Yes, it has M-60 door guns mounted!  Probably a 101st bird, I heard they armed theirs because of so much "fire" they would take up in the "north" country.  Only bad thing about doing a "hoist" mission is no crew member to man the "60".  The pilot could control the hoist but it would have been tough for him not being able to see what was going on below him.

Up north you often had to fly thru valleys, and found yourself constantly look up over your shoulders as well as what's beside you. The NVA loved to place four or five 51's or 50's on each side of the valley, and one in front of you. It was sorta like running the gauntlet. They'd wait for you to skim over the top of a hill, and as you came over they'd shoot the bird up from underneath. Then with your attention looking down fire would come from the sides. Thus the development of a second gunship running about thirty seconds behind the first one. I always seemed to find myself in the first bird. If you happened to be lucky enough to get to be part of an insertion on the Lao border you also got to know 37mm AA, and once in a great while a 57mm. If the coptor was carrying an external load it was considered prime meat, and they always had a couple fast movers on standby. Had to be tough or just plain nuts to fly one of those things. Might also add that it wasn't exactly a picnic shooting out the sides of one. If you think the guy's burning the NVA up, your kidding yourself. Rarely does he actually see them right off, and when he does they're shooting from three or four different places at him. Life expentancey for a door gunner was not a good thing.

gary

  • Member since
    December 2002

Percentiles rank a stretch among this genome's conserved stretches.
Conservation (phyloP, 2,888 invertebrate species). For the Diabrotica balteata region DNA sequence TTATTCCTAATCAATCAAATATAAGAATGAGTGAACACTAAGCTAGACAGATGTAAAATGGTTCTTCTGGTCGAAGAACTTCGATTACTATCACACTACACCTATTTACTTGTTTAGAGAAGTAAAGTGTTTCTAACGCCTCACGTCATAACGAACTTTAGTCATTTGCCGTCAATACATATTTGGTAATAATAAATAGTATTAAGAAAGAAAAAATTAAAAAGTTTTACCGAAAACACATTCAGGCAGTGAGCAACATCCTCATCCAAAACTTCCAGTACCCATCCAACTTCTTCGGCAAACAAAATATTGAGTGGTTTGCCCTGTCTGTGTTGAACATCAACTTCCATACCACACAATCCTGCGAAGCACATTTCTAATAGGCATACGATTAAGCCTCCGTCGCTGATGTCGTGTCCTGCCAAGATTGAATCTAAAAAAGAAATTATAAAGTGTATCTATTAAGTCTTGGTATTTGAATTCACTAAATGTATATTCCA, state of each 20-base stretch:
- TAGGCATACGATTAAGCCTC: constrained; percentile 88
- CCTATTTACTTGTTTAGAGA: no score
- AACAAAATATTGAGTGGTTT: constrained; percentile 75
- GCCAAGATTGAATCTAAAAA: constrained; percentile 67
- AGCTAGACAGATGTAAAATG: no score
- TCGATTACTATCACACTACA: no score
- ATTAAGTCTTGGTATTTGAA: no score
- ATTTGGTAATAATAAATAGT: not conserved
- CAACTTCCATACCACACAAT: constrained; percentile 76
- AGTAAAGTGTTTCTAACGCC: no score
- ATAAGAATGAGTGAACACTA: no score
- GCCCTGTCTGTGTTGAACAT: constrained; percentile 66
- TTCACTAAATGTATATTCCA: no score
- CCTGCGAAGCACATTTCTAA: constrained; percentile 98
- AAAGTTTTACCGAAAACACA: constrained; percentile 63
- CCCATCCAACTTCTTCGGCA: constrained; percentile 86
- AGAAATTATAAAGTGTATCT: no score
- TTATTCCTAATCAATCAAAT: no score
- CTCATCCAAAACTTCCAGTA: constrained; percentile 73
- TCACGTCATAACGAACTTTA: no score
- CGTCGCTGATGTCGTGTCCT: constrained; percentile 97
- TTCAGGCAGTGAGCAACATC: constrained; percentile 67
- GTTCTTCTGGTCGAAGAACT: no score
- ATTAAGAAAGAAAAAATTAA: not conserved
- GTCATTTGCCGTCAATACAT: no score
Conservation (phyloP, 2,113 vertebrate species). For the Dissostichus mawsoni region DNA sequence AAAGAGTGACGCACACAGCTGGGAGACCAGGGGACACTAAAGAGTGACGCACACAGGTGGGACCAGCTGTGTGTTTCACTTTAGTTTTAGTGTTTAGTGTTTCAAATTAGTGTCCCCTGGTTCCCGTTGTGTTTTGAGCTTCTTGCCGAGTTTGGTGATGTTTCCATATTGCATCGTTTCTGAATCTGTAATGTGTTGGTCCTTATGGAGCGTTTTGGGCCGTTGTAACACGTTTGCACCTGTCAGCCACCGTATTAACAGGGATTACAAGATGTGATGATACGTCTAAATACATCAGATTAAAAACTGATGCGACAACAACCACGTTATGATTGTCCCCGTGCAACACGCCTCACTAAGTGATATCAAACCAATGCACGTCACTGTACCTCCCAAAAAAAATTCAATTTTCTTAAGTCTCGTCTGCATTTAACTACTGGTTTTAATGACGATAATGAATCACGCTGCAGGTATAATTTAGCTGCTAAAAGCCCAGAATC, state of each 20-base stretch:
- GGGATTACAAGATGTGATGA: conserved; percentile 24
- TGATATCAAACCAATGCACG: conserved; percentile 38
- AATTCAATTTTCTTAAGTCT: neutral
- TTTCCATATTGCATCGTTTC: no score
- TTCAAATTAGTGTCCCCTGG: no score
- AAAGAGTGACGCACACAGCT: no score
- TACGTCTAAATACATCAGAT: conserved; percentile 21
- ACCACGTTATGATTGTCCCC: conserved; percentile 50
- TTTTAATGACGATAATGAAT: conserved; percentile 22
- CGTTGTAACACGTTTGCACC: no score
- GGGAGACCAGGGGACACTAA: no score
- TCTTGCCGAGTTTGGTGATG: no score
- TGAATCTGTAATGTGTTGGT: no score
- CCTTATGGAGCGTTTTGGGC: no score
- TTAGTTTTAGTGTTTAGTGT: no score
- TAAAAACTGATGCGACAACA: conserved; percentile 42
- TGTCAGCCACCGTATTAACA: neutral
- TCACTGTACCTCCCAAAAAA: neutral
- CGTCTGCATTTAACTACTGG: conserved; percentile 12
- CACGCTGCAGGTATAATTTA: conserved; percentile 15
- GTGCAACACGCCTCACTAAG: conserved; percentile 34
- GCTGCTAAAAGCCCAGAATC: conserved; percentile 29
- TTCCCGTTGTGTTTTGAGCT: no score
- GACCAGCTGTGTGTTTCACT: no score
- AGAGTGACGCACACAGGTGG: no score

• From: Aaaaah.... Alpha Apaches... A beautiful thing!
Posted by Cobrahistorian on Tuesday, September 18, 2007 3:15 PM

Hey all,

Well, I've gone and done it.  I've got a little more spare time here in AZ than I originally thought, so I went and bought another Huey Hog kit.  Of course, I couldn't just build it straight out of the box... so I'm doing an NUH-1B.  I've got the TOW turret, ADF antenna, and engine armor panels installed now.  The rotor head is half built.  The TOW pods are coming along slowly, but I'm hoping to have em done by the time I leave Arizona.  Enjoy!

"1-6 is in hot"
  • Member since
    January 2007
  • From: Auburn, Alabama
Posted by rotorwash on Tuesday, September 18, 2007 7:38 PM

Jon,

  Man, I'm jealous!  I've barely got time to look at my stash every now and then right now!  Looking good so far.  Did you scratch build the sighting turret?  Dare I ask which ship your modeling?  Thanks for sharing.

      Ray

  • Member since
    December 2002
  • From: Aaaaah.... Alpha Apaches... A beautiful thing!
Posted by Cobrahistorian on Tuesday, September 18, 2007 11:19 PM

Ray,

Yep, the sighting system is scratchbuilt using my favorite technique: Lots of sheet styrene laminated and sanded to shape.  Not sure what paint scheme I'm gonna do yet.  I did cut the FM antennas off, but that doesn't preclude me putting better ones back on.  I'm probably going to do no FMs, Whispering Death on the nose and fine camo. I've got a nice shot of that bird. 

Jon

"1-6 is in hot"
  • Member since
    January 2007
  • From: Auburn, Alabama
Posted by rotorwash on Monday, January 14, 2008 10:26 PM

Well it's time to revive this thread I think. i found this in a book I purchased recently:

[img]http://Photobucket[

The upper photo was posted by Jon (Cobrahistorian) a while back.  The lower pic is new.  Both pics are of the same aircraft.  Can anyone tell us what is UNIQUE about this bird?  We already know about the extra wide tail, so I'm looking for something else.  good luck!  if no one answers, i'll post the answer later this week.

    Ray
 

  • Member since
    July 2007
Posted by KrazyCat on Tuesday, January 15, 2008 1:24 AM
Ray,

Another unique feature of this YUH-1D is the model 540 "door hinge" main rotor system (used on UH-1C/M). Also note some unusual bracing in the windshield and chin bubble. Say, what's the title of this book, Ray.

Marko
  • Member since
    January 2007
  • From: Auburn, Alabama
Posted by rotorwash on Tuesday, January 15, 2008 7:37 AM

Marko,